On October 31, 1517, Martin Luther, in his “95 Theses” or “Disputation for Clarifying the Power of Indulgences,” offered what would become a call for reform of the church. Luther was urging the church of his day to wrestle, collectively, with the question of how a person is made right or righteous in the eyes of God.
Luther began his call for debate with a simple statement: “When our Lord and Master Jesus Christ said, 'Repent,' he willed the entire life of believers to be one of repentance.”
Luther makes this statement about a life full of repentance, over and against any sort of system in which one, in essence, makes oneself right with God through different “parts” of repentance which were encouraged by many in the church of his day: contrition, confession and satisfaction. The idea was that the sinful person must not only feel sorry for sin, but also must confess it and then make up for it somehow. For Luther, the sinful person is brought to sorrow over sin by hearing the Law of God which exposes sin for what it is, and the Gospel of God which tells the sinner that she or he is, despite and in the very midst of that sin, is still – always – God’s beloved creature. In that moment, without any further need for action or restitution, the sinner is set free and called “saint.”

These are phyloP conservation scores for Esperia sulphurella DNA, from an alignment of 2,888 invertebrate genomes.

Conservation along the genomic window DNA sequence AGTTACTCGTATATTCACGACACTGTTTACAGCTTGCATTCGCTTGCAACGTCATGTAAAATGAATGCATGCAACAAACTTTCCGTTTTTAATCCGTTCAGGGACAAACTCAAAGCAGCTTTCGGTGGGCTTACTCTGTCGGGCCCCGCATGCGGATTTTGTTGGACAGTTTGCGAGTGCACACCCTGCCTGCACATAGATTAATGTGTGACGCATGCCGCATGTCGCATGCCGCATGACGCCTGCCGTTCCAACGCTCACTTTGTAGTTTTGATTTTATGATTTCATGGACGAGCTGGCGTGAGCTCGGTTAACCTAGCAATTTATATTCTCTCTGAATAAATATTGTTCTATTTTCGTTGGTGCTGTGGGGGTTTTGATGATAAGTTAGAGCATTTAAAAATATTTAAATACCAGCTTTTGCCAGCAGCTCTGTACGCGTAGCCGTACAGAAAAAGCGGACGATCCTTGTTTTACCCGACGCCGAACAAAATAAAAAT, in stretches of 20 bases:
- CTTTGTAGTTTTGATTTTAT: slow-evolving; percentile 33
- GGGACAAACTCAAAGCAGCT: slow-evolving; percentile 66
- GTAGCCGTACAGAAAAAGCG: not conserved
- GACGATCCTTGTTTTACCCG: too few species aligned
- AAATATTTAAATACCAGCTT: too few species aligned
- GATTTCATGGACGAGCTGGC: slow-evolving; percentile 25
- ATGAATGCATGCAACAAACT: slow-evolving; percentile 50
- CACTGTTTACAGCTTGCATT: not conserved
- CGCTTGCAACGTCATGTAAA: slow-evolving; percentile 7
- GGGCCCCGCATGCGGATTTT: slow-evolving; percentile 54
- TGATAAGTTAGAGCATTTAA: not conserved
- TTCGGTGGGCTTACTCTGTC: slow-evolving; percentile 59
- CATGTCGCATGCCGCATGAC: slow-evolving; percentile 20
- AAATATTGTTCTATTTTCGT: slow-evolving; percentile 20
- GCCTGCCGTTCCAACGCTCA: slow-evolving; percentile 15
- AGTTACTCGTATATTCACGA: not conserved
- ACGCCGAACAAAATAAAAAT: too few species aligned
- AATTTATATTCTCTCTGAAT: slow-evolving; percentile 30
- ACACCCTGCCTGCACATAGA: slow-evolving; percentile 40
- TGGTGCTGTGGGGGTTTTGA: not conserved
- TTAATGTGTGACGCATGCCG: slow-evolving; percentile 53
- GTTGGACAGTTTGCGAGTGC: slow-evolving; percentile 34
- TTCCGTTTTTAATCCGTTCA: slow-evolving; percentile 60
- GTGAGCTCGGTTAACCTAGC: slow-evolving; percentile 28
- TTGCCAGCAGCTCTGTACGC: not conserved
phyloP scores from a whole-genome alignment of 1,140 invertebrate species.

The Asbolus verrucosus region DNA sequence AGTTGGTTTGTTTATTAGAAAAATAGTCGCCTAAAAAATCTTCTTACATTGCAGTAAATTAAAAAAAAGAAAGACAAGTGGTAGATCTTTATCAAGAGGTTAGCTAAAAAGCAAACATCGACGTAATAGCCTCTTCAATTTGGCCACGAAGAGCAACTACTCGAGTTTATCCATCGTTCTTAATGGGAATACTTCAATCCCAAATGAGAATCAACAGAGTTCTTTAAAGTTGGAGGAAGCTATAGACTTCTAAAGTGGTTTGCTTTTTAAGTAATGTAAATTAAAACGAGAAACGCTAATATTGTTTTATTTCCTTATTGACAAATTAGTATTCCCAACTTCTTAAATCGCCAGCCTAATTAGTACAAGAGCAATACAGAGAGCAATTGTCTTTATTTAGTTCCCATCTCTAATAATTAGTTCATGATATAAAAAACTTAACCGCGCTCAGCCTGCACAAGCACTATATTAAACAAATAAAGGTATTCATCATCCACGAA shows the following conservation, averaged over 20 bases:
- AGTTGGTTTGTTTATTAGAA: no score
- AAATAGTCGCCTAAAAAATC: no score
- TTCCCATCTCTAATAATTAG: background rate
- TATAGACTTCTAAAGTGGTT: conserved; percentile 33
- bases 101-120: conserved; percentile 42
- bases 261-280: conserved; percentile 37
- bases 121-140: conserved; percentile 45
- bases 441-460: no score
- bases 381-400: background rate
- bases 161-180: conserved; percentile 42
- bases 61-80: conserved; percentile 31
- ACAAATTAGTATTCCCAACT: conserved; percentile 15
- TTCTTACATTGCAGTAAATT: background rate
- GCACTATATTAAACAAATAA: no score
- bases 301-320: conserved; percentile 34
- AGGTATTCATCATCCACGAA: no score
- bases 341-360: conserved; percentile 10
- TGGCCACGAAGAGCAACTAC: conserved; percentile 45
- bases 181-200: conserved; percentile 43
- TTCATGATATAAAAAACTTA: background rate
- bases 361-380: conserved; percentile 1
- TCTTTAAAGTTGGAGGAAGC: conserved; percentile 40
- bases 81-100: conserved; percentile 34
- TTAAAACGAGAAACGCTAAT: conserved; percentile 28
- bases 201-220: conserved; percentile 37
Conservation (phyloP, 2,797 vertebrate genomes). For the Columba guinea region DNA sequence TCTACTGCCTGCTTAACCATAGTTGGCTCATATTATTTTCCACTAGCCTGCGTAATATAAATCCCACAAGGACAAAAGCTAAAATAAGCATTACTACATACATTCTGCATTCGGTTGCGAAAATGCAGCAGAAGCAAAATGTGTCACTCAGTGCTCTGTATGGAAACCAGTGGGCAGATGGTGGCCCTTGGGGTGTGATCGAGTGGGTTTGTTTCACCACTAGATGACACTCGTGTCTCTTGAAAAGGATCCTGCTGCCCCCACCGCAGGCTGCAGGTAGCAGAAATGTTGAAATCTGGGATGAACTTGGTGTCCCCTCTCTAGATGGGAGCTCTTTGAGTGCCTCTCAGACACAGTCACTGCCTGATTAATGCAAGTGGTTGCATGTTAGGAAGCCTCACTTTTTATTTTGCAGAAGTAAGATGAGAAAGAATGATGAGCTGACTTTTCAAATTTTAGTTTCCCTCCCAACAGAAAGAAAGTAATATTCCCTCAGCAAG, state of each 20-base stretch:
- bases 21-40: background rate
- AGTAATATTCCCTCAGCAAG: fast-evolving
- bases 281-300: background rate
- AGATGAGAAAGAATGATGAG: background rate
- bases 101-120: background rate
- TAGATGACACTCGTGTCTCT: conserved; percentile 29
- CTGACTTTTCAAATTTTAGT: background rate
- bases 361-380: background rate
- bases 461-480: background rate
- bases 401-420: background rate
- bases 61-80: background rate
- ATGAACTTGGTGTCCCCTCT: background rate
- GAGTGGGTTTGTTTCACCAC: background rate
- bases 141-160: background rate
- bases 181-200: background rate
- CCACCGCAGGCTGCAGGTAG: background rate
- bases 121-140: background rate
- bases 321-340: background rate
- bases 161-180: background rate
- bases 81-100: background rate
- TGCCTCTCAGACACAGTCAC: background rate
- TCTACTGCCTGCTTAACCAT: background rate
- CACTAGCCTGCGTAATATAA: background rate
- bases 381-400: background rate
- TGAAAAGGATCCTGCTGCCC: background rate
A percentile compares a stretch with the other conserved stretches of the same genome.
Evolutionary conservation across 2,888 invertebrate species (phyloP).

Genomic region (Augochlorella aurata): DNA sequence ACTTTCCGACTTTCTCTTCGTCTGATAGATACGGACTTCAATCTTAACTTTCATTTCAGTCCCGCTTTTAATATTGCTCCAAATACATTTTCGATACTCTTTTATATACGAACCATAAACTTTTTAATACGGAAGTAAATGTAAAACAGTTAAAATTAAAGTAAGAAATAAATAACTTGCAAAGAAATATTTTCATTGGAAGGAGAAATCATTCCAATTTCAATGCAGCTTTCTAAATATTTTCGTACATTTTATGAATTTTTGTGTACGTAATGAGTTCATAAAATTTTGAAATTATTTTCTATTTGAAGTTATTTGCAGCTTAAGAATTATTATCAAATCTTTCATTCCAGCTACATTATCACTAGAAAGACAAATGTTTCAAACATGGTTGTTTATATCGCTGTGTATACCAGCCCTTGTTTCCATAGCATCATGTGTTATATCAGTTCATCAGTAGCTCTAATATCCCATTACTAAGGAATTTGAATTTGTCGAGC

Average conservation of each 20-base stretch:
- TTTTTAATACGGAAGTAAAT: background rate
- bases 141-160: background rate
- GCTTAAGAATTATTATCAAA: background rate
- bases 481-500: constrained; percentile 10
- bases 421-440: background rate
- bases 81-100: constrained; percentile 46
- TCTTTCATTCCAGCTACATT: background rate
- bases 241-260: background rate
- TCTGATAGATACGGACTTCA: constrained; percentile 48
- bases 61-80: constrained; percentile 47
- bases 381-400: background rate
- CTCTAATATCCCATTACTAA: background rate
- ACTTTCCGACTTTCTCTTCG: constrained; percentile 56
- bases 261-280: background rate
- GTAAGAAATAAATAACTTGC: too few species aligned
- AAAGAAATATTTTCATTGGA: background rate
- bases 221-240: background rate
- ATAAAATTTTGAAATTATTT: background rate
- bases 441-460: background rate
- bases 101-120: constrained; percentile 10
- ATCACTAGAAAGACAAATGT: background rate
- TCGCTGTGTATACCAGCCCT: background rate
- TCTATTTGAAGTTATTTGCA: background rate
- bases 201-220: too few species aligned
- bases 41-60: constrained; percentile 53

“Project 31,” which will be taking place at Good Shepherd over the course of the coming year, celebrates the gift of justification by grace through faith which Luther returned to the church. And as we celebrate this great Good News, we will not only mark and honor the Reformation, but reclaim it for ourselves today.
“Project 31” will mark and reclaim this promise on each of the five “31sts” of the month from October through May. Here is brief glimpse at what we will be doing”
Our new catechism, and a new translation and setting (by Ralph Johnson and Pastor Jacobson) of an old hymn by Martin Luther will anchor a service of worship that will spill out into our neighborhood and invite all who hear to come and join in.
Join us in the early evening on this New Year’s Eve for a time of fellowship, prayer, and song, as we anticipate the coming year in the light of Christ, and the promise of new days and new creation.
During the week of January 29 to February 3, the South Metro Feed My Starving Children food pack will be taking place. This ministry is a great way to answer the Gospel and Lutheran call to love and care for our neighbor. On Wednesday, the 31st, our goal is as a congregation to take up every slot we can that evening.
The practice of keeping vigil on Easter Saturday – between the crucifixion of the Christ on Good Friday and his resurrection on Easter Sunday – is an ancient one. Join us as we keep vigil at Good Shepherd in ways unique to this congregation, this people of God.
May 31: A Festival to the Lord
Here at the close of the church “year” we end with a great celebration. The neighborhood plaza party, combined with a stewardship gala, will conclude our program year, celebrate our life together and at the same time look forward to what the coming years will bring.